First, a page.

The Difference Between Freebase Nicotine and Nic Salts?
Regular, or freebase nicotine, was invented by the tobacco companies back in the 1960s, and it’s completely unprotonated. In fact, it was Phillip Morris that spearheaded the research in this area in order to make cigarettes stronger and more addictive. By adding ammonia to the mix, PM ensured an increased potency of their tobacco blends If you’ve ever asked yourself where does the nicotine in an e-liquid come from, there’s your answer – effectively, the whole vaping industry is capitalizing on the discoveries made decades ago by Big Tobacco.
But, why go through all that trouble?
Nicotine salts, while stable and available organically, are not extremely bioavailable. What this means is that they are not absorbed by the human body as readily, and their addictive properties can’t compare with those of freebase nicotine. Today, the nicotine that’s found is cigarette smoke is 100% freebase, stripped of all its protons, and that increases its bioavailability dramatically. This type of nicotine is also more lipid soluble, which means that it crosses the blood-brain barrier quite easily, triggering a dopamine release more effectively than nicotine salts normally would.
So, in a nutshell, while nic salts are organic and readily available, they just weren’t addictive enough, so the tobacco industry spent millions of dollars ‘improving’ the formula in order to hook more unsuspecting smokers.
If that’s the case, how come nicotine salts are coming back? Do vape juice manufacturers know something that slipped by Phillip Morris’ vast research team?
Why Are Nicotine Salts Gaining Momentum Again?
This new nic salt craze started way back in 2015 when PAX (manufacturer of JUUL pod vaping system) patented a new formula to use in their JUUL pods. Since PAX was marketing mostly to people looking to quit smoking, they were faced with a problem. Traditional vaping is similar to smoking, but it’s not exactly like lighting up a cigarette. The feel is not the same and, more importantly, the amount of nicotine that gets delivered also falls short of that of combustible cigarettes.
Most regular vape juices are available in different nicotine strengths, but you will rarely find anything that goes over 24mg. That’s because freebase nicotine is acidic, and therefore harsh on the throat. Because of that, it would be almost impossible to vape a 50mg nic vape juice on a vape device that delivers a decent amount of vapor.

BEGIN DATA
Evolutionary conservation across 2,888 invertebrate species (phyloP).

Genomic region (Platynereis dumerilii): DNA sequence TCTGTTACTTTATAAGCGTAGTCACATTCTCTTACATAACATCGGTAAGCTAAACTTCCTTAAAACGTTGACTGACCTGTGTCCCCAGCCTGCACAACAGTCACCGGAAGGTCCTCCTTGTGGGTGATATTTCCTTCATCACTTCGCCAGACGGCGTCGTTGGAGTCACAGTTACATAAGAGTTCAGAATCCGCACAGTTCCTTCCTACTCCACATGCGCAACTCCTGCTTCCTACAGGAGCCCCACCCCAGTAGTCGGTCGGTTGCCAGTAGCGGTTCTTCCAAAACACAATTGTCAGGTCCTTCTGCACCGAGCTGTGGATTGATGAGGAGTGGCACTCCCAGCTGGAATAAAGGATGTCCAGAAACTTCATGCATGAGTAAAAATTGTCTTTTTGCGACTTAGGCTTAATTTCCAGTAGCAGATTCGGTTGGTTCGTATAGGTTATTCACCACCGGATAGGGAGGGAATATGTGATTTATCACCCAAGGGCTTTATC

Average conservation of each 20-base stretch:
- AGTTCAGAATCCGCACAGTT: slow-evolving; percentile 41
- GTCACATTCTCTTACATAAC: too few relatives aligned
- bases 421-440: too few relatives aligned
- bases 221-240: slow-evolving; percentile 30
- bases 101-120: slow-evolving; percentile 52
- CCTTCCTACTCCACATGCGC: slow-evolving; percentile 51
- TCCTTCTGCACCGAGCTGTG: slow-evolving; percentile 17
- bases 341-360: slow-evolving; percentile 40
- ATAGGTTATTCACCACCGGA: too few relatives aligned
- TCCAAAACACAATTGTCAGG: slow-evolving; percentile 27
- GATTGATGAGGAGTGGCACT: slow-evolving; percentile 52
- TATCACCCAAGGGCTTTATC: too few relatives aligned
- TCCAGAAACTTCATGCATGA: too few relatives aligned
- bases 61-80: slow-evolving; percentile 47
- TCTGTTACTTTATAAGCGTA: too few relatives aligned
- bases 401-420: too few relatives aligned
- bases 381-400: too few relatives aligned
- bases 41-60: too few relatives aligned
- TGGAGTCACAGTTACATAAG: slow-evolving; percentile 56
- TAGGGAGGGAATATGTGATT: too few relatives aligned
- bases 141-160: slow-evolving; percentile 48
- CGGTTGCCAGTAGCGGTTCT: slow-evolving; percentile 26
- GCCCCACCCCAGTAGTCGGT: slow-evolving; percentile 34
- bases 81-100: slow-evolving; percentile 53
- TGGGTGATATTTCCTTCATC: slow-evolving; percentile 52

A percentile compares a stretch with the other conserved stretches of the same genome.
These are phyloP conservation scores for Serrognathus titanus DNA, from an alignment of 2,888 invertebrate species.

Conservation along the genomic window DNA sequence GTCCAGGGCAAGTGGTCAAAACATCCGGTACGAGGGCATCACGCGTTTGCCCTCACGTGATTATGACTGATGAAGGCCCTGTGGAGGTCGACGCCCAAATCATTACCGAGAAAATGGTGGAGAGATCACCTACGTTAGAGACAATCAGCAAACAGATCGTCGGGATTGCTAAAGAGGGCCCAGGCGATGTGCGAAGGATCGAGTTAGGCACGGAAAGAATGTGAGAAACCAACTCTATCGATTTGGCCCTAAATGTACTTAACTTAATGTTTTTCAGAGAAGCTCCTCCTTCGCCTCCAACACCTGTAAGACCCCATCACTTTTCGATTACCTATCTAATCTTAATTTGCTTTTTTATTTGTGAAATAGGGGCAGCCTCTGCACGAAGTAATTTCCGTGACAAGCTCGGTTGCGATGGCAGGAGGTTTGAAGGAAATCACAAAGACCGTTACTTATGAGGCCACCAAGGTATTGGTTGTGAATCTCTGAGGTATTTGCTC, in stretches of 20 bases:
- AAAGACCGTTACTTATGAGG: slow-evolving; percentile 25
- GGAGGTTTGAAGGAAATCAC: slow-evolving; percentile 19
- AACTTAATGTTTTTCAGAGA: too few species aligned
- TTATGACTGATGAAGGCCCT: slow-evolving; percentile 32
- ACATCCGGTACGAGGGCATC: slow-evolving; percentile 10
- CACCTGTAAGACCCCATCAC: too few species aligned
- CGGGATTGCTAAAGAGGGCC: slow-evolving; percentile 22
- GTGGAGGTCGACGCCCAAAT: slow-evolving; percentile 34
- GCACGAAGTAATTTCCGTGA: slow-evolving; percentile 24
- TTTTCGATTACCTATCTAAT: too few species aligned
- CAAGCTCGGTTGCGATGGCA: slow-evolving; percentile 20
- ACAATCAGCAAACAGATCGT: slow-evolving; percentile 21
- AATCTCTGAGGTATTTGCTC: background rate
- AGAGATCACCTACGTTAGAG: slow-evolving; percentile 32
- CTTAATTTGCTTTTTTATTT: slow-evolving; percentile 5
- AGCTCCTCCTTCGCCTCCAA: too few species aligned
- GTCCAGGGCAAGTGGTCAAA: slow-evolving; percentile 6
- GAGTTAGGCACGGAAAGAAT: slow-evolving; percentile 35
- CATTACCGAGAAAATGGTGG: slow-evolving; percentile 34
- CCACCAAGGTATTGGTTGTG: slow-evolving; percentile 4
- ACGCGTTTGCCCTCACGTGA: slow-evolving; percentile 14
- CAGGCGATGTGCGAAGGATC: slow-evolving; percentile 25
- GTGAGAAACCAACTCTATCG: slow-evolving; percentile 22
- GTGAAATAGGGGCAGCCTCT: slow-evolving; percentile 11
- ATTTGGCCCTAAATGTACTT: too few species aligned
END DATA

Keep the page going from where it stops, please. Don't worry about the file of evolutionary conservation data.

Still, new JUUL salts pods boasted around 59mg of nicotine, while providing an almost smooth vaping experience. In addition to that, nicotine salts in these pods were as bioavailable as freebase nicotine found in combustible cigarettes. How is that possible?
The answer lies in the type of acid that PAX used to create their particular nic salt.
We’ve already mentioned that different acids can be bonded to nicotine and that the result will be a bit different with each one of those. PAX used benzoic acid to create their patented nic salt and tested it exhaustively to find out if it can rival the bioavailability of freebase nicotine.
Their research confirmed that that particular formulation worked great – maximum concentration of nicotine in blood plasma and the time needed to achieve it were both comparable to combustible cigarettes.
Although PAX was to create a stable nic salt that can be absorbed readily, their solution had one additional interesting side-effect. The addition of benzoic acid lowered the pH value of the vapor, resulting in a much smoother vape. Essentially, PAX shot down two birds with a single stone, creating one of the strongest e-liquids that can be enjoyed without suffering cough fits.
Which Devices To Use When Vaping Nicotine Salts?
Nic salts were created for a specific purpose – a strong nicotine hit from small, portable devices. Pod systems, such as the JUUL, work great for them. That said, you definitely don’t have to be a JUUL owner to use them. Any lower-power device and tank setup will do the trick, so if you own a vape pen and an old M2L tank, you can now put them to good use.